To start Tim Ambrose Week, where we say farewell to one of the greatest Bears in history, Brian Halford looks back at five of his greatest performances for the Club.
Members and supporters can pick their favourite Ambrose performance from the list below via the Edgbaston app, which is free to download on iOS and Android.
251 not out v Worcestershire at Worcester (County Championship), May 4, 2007
When Darren Maddy won the toss and chose to bat at New Road, at first things didn’t go well for the Bears. They were three for two, then recovered partially, but at 195 for four the innings was still in the balance. Then Tim Ambrose joined Jim Troughton at the crease.
The next two wickets added 380 as Amby put on 154 with Troughton and 226 with Heath Streak.
Amby batted like a dream. He reached 100 from 123 balls, advanced to a maiden double century from 259, and was still unbeaten on 251 when the declaration arrived at 610 for six. He faced 325 balls and hit 34 fours, mostly punched through the offside with trademark timing and power.
He then took three catches and conceded not a single bye as Worcestershire were bowled out cheaply twice, Dale Steyn taking eight wickets, as the Bears won by an innings and 113 runs.
135 v Durham at Edgbaston (Friends Provident Trophy), June 13, 2007
Much of Tim Ambrose’s best batting for Warwickshire arrived in red ball cricket, when he could really get his teeth into a challenge over a period of hours…but he was no one-dimensional cricketer.
Amby was a key figure in many a white ball contest for the Bears, not least because few players were ever a better judge of a pitch, what would be a good score and how to pace a chase. But he could also be a destructive force with the bat in the shorter formats, as Durham discovered in 2007.
Batting first, the Bears hit 49 for three when Kumar Sangakkara nicked Neil Killeen behind. In went Amby to join Jonathan Trott at the crease.
While Trott (107, 121 balls) played the anchor role, Amby went on the offensive in spectacular fashion. An attack led by Otis Gibson and Graham Onions was put well and truly to the sword as he thrashed 135 from just 82 balls with 14 fours and five sixes. It was one of the finest one-day innings for Warwickshire.
And, always most important of all for Amby, it set up a win for his beloved Bears, his catches to dismiss both Durham openers off Lee Daggett proving pivotal to a 39-run D/L victory.
113 v Yorkshire at Scarborough (County Championship), August 26, 2009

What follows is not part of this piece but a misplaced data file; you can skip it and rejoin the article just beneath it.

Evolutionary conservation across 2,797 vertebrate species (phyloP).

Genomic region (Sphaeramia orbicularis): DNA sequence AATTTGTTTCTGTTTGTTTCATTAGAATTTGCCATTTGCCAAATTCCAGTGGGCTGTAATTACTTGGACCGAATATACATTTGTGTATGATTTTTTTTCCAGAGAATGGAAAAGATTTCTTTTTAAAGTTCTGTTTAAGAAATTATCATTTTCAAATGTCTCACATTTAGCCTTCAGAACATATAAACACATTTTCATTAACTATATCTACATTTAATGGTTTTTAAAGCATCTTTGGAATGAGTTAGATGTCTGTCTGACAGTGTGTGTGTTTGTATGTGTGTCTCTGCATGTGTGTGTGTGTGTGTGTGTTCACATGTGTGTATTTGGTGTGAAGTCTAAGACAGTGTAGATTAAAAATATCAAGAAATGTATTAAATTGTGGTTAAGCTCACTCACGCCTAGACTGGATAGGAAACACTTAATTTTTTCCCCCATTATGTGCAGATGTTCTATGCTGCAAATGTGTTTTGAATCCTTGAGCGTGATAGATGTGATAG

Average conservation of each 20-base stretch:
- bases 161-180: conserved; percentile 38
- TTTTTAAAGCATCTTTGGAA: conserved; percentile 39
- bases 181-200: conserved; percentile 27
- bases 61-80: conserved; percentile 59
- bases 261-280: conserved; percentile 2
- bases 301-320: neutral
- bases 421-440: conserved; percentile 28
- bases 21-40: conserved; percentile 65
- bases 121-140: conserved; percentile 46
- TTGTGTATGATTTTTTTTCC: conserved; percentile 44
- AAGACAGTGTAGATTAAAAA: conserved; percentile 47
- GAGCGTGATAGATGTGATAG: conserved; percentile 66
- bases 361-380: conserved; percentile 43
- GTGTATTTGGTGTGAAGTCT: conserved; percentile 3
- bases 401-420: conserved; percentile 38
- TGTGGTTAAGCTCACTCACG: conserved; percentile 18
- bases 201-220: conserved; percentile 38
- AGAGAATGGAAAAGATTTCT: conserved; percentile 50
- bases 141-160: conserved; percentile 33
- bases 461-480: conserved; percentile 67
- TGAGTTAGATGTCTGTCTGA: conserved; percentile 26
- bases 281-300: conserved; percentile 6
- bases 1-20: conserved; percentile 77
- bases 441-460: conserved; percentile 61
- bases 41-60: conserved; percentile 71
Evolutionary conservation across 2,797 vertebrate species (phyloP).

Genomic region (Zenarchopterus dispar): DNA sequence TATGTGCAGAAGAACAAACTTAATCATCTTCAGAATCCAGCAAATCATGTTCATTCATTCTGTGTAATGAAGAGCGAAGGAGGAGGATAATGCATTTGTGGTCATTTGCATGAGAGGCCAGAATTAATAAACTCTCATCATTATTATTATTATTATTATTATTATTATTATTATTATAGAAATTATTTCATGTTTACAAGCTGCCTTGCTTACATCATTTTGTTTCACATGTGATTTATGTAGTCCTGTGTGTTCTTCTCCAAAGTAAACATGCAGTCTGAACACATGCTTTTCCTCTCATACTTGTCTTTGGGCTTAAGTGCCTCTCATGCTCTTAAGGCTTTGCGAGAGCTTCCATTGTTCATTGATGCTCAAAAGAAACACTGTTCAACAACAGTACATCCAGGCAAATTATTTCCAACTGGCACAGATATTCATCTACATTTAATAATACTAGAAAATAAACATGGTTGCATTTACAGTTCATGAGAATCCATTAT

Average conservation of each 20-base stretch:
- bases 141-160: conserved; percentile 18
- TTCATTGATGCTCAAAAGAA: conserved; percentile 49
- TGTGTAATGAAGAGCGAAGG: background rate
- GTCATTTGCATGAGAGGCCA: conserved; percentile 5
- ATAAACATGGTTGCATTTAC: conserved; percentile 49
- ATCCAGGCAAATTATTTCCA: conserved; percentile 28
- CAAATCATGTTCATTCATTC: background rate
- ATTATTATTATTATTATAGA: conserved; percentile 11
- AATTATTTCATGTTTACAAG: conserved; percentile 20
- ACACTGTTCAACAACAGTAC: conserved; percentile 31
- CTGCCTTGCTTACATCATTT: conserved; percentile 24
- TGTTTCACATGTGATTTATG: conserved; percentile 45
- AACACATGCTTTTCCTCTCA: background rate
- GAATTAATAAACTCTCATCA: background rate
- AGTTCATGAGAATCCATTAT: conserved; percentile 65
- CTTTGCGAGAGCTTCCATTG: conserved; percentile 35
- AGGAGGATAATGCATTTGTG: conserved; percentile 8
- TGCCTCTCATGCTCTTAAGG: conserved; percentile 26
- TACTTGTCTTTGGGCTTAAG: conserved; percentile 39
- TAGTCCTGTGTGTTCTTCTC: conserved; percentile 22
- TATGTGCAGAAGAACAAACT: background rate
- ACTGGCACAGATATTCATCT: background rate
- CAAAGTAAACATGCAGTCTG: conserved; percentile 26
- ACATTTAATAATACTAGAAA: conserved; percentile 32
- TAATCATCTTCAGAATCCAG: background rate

North Marine Road on a misty day against a strong Yorkshire attack with the belligerent home crowd in full cry is a testing venue for an opposing batsman. Late in August 2009, Amby rose to the test with possibly his best ever innings for the Bears.
Put in on a green pitch, the Bears declined to 53 for four when Amby went in to join Tony Frost. Against the movement of Matt Hoggard and the pace of Ajmal Shahzad, his technique and temperament was right up to the challenge.
Amby rebuilt the innings, first with Frost then with Rikki Clarke, with a superb 113 from 150 balls with 21 fours. By the time he was dismissed, the White Rose attack was softened up enough for Neil Carter to take advantage with a merry 59-ball 67.
The Bears were safe in the game. As so often during his terrific Bears career, Amby had delivered when the team needed it most.
4 dismissals v Durham at Chester-le-Street (County Championship), June 28, 2010
Top-drawer wicketkeeping performances often pass largely unrecorded in scorecards. Catches and stumpings are there in print, but often a keeper can perform to the highest level without any nicks coming his way.
So, in terms of what was his best keeping display…over to Amby…
“There was a game at Durham,” he recalls. “The wicket was fast with a bit of grass on it but the ball was gripping and the odd one was sliding. Quite a lot slid off the outside edge and a couple went through the gate, stumped, and I remember coming off and saying to Pop Welch and a few other people: ‘I really kept well there’ which is not something I’d usually say.
“I was really pleased with that and for some reason I wanted to make a point that I felt that way!”
151 not out v Nottinghamshire at Edgbaston (County Championship), August, 28, 29, 2012
Every Warwickshire fan recalls the magical day at New Road when the Bears clinched the championship in the Worcester sunshine… not so many recall that it was a superb innings from Tim Ambrose that took them to the title threshold.
Nottinghamshire arrived at Edgbaston as the Bears’ closest pursuers. Victory for the East Midlanders would open the title race up. When the Bears, having chosen to bat first, were 181 for four, the game, and the title race, was in the balance.
A good session for Notts and their strong seam attack led by Andre Adams, Luke Fletcher and Paul Franks and it was ‘game on.’
But that attack came up against Amby at his most defiant. More than anything he loved playing cricket that really mattered…and this session mattered. If the Bears did not lose this match, they had one hand on the title.
Almost five hours batting later, Ambrose was still unbeaten on 151 (223 balls, 22 fours, one six) when the declaration arrived at 504 for six. He added 102 with Rikki Clarke, 97 with Chris Wright and an unbroken 127 with Ian Blackwell to drain the life out of the Notts challenge. That wonderful day at Worcester was all set up. The architect of it – unsung, just the way he likes it – Timothy Raymond Ambrose.
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